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Elections chief blames 'Oprah effect' for website crash [Updated]

California residents who had trouble using a state website to see election tallies Tuesday can blame it on the "Oprah effect," according to Secretary of State Debra Bowen.

Bowen said a huge amount of Internet user traffic overloaded her office’s website, causing it to shut down access to vote tallies until a fix could be found.

So what does a website crashing have to do with television talk show host Oprah Winfrey?  "It’s what happens to a website when Oprah mentions it. There are so many hits immediately that the website crashes," Bowen said.

Oprah didn’t urge her viewers to go to Bowen’s website, but the secretary of state said there was record user traffic, no doubt caused by heavy interest in races including the gubernatorial contest between Jerry Brown and Meg Whitman and Proposition 19.

Bowen said Wednesday that her office will conduct a review to determine what went wrong. "We’ll certainly do a post-mortem," Bowen said, calling the incident "unfortunate."

Assembly Speaker John Pérez (D-Los Angeles) was among those disappointed that the problem occurred and said he will look at whether additional funding might be needed to improve the computer system. "I’m frustrated that the capacity is not there to get results when we like," Pérez said.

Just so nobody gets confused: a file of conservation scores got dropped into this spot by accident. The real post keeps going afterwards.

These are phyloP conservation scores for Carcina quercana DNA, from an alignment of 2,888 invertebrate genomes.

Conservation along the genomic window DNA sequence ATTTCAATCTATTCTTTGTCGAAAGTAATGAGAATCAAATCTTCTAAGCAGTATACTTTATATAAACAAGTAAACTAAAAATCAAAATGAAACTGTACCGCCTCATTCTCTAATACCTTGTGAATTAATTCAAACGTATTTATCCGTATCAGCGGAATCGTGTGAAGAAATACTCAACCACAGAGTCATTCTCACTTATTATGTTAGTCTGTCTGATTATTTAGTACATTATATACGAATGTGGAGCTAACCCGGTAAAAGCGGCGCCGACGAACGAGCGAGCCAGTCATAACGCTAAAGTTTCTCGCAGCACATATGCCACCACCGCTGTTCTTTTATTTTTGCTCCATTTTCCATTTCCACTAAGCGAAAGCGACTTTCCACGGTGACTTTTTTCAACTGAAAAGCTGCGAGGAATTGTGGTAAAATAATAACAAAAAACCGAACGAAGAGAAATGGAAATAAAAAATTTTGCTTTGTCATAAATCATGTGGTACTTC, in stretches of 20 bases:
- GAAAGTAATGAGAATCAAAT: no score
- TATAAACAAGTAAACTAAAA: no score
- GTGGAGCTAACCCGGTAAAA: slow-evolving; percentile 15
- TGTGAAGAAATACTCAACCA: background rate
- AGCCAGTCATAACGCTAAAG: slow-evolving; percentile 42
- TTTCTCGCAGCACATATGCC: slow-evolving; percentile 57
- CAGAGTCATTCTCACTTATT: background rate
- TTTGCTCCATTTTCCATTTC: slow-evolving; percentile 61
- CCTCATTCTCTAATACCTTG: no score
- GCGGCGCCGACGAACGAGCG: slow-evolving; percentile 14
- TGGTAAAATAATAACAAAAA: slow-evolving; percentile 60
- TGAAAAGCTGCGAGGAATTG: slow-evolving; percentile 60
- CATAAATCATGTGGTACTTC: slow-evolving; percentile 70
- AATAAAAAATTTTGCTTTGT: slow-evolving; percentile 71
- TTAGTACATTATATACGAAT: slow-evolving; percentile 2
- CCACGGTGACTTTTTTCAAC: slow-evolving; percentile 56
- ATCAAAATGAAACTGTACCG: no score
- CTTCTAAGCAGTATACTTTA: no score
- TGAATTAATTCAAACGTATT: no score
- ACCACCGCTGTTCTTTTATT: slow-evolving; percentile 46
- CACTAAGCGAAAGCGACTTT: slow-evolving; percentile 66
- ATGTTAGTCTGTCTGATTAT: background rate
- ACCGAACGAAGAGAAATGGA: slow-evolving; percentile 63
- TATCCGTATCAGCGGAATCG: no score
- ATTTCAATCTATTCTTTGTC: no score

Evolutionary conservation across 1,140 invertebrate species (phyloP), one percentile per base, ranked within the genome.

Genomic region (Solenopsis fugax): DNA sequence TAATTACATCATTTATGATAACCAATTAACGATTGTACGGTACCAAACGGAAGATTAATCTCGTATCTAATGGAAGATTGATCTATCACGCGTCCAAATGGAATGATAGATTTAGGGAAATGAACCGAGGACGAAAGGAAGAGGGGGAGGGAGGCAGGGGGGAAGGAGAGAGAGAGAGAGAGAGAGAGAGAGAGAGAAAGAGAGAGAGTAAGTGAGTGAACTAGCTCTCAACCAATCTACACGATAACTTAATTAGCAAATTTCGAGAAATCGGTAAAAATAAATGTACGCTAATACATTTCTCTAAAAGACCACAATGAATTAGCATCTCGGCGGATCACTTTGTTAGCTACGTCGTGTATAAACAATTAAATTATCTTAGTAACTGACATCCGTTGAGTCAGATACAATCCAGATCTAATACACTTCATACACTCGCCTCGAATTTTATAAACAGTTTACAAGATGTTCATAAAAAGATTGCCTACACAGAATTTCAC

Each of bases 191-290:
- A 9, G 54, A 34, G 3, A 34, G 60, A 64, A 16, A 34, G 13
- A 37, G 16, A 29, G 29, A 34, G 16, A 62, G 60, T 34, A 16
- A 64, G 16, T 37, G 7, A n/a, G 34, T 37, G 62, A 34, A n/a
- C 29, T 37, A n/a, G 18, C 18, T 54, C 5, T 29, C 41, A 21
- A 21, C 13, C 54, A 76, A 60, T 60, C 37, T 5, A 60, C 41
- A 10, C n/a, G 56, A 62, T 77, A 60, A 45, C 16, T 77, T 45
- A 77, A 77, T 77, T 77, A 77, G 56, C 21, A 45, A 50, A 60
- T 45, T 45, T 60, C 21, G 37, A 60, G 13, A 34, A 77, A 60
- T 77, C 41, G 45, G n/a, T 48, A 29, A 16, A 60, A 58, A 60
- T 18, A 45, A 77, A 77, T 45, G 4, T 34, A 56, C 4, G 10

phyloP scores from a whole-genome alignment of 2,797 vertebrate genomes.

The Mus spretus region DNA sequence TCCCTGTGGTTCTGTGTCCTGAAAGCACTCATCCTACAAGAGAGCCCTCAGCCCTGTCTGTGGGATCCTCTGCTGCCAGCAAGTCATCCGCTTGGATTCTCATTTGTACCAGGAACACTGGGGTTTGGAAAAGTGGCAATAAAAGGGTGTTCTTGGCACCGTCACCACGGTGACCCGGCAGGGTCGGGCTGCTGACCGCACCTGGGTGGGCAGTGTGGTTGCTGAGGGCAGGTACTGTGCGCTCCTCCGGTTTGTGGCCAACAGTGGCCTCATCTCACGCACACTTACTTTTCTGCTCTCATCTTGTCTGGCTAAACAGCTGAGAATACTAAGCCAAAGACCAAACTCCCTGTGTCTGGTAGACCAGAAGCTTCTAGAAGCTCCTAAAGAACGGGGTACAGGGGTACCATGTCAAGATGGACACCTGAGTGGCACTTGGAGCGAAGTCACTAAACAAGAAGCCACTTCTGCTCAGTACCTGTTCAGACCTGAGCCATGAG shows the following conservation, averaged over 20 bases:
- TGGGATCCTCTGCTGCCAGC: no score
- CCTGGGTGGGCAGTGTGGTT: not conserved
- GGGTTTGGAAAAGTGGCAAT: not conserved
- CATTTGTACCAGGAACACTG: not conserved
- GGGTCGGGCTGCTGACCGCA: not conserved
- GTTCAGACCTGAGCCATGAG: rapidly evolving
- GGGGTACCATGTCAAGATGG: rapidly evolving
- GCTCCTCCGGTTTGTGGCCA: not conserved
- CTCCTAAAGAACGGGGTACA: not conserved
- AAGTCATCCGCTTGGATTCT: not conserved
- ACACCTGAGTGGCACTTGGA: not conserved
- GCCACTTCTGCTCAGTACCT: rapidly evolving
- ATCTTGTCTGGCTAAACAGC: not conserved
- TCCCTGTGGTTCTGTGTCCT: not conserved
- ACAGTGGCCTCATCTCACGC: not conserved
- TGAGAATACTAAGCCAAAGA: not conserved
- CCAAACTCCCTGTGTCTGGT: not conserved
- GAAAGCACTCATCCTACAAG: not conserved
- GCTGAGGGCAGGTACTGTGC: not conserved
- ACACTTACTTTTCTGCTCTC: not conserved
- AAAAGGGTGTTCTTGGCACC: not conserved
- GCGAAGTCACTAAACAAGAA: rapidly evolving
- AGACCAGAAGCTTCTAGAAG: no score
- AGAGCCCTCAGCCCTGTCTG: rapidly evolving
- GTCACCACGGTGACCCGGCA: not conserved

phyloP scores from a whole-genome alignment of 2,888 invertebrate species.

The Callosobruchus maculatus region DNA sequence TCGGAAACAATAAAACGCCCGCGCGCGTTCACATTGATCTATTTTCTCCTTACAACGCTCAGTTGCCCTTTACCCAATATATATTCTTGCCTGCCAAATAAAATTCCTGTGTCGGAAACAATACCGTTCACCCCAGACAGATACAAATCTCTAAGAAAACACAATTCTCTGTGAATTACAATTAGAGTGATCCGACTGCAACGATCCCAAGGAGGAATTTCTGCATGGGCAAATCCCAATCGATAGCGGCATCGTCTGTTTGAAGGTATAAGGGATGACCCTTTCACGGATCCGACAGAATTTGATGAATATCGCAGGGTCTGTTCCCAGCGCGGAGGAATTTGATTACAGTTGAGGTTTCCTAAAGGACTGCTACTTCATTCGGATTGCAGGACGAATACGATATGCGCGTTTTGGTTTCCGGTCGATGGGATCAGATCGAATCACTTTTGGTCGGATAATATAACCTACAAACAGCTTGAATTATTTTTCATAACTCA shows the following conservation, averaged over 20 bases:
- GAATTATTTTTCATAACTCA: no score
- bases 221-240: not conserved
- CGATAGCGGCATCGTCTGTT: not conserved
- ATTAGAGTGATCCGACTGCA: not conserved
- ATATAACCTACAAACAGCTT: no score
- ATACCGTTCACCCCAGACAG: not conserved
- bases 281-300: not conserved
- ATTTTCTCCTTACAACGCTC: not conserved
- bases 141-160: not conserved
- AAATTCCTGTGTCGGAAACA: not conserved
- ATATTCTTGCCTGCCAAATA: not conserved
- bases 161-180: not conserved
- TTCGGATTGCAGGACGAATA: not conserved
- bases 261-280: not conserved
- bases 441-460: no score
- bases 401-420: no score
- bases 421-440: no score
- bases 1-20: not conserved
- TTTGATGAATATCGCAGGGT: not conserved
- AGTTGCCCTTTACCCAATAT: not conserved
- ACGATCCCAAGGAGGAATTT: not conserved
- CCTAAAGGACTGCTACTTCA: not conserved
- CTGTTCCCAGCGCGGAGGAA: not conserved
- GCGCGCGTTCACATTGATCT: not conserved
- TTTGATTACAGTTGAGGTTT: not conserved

The crash did not affect anyone’s ability to cast a vote, Bowen added. She said her office had contracted with a company to provide a "cloud computing" system in which more than 100 servers, most of them outside the state agency’s office, were linked to handle what was anticipated to be a heavy workload.

"We had a contract in place for unlimited capacity," Bowen said. "We will be doing a technical analysis, and of course we will be talking to the vendor about why unlimited capacity didn’t mean unlimited capacity."

[Updated at 4:58 p.m. Later Wednesday, the contractor, Rackspace, said it was sorry for the website problems.

"We at Rackspace wish to apologize to the Secretary of State and the people of California for the mistakes we made which prevented results of the Nov. 2 election from being reported in a timely manner," the company said in a statement.

The firm said state officials asked Rackspace to be prepared to handle big spikes in website traffic.

 "We have the equipment and experience to handle such traffic spikes, and told them so," the statement said. "But we did not comprehend the extremely high volume of traffic that was expected, and we failed to deploy the appropriate resources. We regret this error, and we apologize for it. We are taking steps to see that it doesn't happen again, to any of our customers."]

-- Patrick McGreevy in Sacramento

 
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